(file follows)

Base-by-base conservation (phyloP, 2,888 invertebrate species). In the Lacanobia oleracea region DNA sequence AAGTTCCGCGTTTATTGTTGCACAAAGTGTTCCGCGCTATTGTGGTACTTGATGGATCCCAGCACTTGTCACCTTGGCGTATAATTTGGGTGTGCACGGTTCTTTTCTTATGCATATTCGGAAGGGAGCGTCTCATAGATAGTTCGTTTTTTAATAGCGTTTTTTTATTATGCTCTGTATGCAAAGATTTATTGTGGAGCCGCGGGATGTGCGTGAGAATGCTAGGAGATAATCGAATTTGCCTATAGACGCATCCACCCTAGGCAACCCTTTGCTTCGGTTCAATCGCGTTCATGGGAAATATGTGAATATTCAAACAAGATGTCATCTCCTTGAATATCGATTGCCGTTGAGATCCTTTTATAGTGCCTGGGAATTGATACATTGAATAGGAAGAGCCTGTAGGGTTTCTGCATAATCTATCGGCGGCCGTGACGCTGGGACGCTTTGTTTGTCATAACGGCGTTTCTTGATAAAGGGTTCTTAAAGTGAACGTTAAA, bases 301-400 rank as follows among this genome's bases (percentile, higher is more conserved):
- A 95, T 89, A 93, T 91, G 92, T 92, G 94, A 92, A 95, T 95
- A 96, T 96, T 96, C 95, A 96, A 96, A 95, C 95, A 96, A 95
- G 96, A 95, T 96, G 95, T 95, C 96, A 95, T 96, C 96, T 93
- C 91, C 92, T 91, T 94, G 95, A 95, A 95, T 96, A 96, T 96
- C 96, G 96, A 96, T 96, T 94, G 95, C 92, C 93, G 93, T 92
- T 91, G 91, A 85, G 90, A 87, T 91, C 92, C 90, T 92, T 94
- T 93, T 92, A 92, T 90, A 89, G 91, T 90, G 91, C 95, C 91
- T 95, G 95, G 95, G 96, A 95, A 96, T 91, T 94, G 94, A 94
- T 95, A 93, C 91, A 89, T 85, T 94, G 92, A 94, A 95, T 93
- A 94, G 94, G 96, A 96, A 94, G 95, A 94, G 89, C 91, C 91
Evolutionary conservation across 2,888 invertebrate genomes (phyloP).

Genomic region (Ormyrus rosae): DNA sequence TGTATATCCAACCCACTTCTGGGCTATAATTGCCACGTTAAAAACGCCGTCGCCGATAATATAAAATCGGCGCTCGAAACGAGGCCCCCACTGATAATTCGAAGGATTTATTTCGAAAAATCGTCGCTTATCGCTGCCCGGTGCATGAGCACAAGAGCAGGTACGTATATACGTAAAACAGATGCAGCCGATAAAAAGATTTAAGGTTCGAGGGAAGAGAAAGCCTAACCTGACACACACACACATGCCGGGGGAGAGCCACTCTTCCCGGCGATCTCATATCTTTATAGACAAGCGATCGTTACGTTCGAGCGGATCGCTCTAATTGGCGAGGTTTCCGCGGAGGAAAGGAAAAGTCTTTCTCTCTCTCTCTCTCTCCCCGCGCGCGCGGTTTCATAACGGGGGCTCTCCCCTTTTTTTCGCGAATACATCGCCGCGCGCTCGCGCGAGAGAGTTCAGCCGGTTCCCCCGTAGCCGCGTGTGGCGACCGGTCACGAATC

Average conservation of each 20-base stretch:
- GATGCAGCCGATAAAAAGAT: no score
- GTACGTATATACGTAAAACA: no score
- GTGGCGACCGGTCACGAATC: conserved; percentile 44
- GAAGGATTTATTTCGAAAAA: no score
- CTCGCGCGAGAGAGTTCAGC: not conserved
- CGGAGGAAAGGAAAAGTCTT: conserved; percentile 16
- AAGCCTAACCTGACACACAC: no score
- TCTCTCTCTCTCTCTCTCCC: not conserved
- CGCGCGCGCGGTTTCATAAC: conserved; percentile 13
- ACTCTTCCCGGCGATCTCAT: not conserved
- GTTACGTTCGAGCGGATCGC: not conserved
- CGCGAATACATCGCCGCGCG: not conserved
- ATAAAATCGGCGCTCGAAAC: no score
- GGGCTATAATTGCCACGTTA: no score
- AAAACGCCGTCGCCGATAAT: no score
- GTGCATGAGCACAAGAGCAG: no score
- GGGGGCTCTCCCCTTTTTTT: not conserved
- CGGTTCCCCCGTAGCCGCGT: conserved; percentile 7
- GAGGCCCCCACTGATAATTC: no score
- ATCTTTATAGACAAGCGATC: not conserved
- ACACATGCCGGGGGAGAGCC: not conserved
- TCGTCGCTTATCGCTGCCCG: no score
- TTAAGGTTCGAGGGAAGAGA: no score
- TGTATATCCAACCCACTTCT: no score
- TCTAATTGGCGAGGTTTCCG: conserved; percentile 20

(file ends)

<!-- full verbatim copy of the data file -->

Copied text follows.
Base-by-base conservation (phyloP, 2,888 invertebrate species). In the Lacanobia oleracea region DNA sequence AAGTTCCGCGTTTATTGTTGCACAAAGTGTTCCGCGCTATTGTGGTACTTGATGGATCCCAGCACTTGTCACCTTGGCGTATAATTTGGGTGTGCACGGTTCTTTTCTTATGCATATTCGGAAGGGAGCGTCTCATAGATAGTTCGTTTTTTAATAGCGTTTTTTTATTATGCTCTGTATGCAAAGATTTATTGTGGAGCCGCGGGATGTGCGTGAGAATGCTAGGAGATAATCGAATTTGCCTATAGACGCATCCACCCTAGGCAACCCTTTGCTTCGGTTCAATCGCGTTCATGGGAAATATGTGAATATTCAAACAAGATGTCATCTCCTTGAATATCGATTGCCGTTGAGATCCTTTTATAGTGCCTGGGAATTGATACATTGAATAGGAAGAGCCTGTAGGGTTTCTGCATAATCTATCGGCGGCCGTGACGCTGGGACGCTTTGTTTGTCATAACGGCGTTTCTTGATAAAGGGTTCTTAAAGTGAACGTTAAA, bases 301-400 rank as follows among this genome's bases (percentile, higher is more conserved):
- A 95, T 89, A 93, T 91, G 92, T 92, G 94, A 92, A 95, T 95
- A 96, T 96, T 96, C 95, A 96, A 96, A 95, C 95, A 96, A 95
- G 96, A 95, T 96, G 95, T 95, C 96, A 95, T 96, C 96, T 93
- C 91, C 92, T 91, T 94, G 95, A 95, A 95, T 96, A 96, T 96
- C 96, G 96, A 96, T 96, T 94, G 95, C 92, C 93, G 93, T 92
- T 91, G 91, A 85, G 90, A 87, T 91, C 92, C 90, T 92, T 94
- T 93, T 92, A 92, T 90, A 89, G 91, T 90, G 91, C 95, C 91
- T 95, G 95, G 95, G 96, A 95, A 96, T 91, T 94, G 94, A 94
- T 95, A 93, C 91, A 89, T 85, T 94, G 92, A 94, A 95, T 93
- A 94, G 94, G 96, A 96, A 94, G 95, A 94, G 89, C 91, C 91
Evolutionary conservation across 2,888 invertebrate genomes (phyloP).

Genomic region (Ormyrus rosae): DNA sequence TGTATATCCAACCCACTTCTGGGCTATAATTGCCACGTTAAAAACGCCGTCGCCGATAATATAAAATCGGCGCTCGAAACGAGGCCCCCACTGATAATTCGAAGGATTTATTTCGAAAAATCGTCGCTTATCGCTGCCCGGTGCATGAGCACAAGAGCAGGTACGTATATACGTAAAACAGATGCAGCCGATAAAAAGATTTAAGGTTCGAGGGAAGAGAAAGCCTAACCTGACACACACACACATGCCGGGGGAGAGCCACTCTTCCCGGCGATCTCATATCTTTATAGACAAGCGATCGTTACGTTCGAGCGGATCGCTCTAATTGGCGAGGTTTCCGCGGAGGAAAGGAAAAGTCTTTCTCTCTCTCTCTCTCTCCCCGCGCGCGCGGTTTCATAACGGGGGCTCTCCCCTTTTTTTCGCGAATACATCGCCGCGCGCTCGCGCGAGAGAGTTCAGCCGGTTCCCCCGTAGCCGCGTGTGGCGACCGGTCACGAATC

Average conservation of each 20-base stretch:
- GATGCAGCCGATAAAAAGAT: no score
- GTACGTATATACGTAAAACA: no score
- GTGGCGACCGGTCACGAATC: conserved; percentile 44
- GAAGGATTTATTTCGAAAAA: no score
- CTCGCGCGAGAGAGTTCAGC: not conserved
- CGGAGGAAAGGAAAAGTCTT: conserved; percentile 16
- AAGCCTAACCTGACACACAC: no score
- TCTCTCTCTCTCTCTCTCCC: not conserved
- CGCGCGCGCGGTTTCATAAC: conserved; percentile 13
- ACTCTTCCCGGCGATCTCAT: not conserved
- GTTACGTTCGAGCGGATCGC: not conserved
- CGCGAATACATCGCCGCGCG: not conserved
- ATAAAATCGGCGCTCGAAAC: no score
- GGGCTATAATTGCCACGTTA: no score
- AAAACGCCGTCGCCGATAAT: no score
- GTGCATGAGCACAAGAGCAG: no score
- GGGGGCTCTCCCCTTTTTTT: not conserved
- CGGTTCCCCCGTAGCCGCGT: conserved; percentile 7
- GAGGCCCCCACTGATAATTC: no score
- ATCTTTATAGACAAGCGATC: not conserved
- ACACATGCCGGGGGAGAGCC: not conserved
- TCGTCGCTTATCGCTGCCCG: no score
- TTAAGGTTCGAGGGAAGAGA: no score
- TGTATATCCAACCCACTTCT: no score
- TCTAATTGGCGAGGTTTCCG: conserved; percentile 20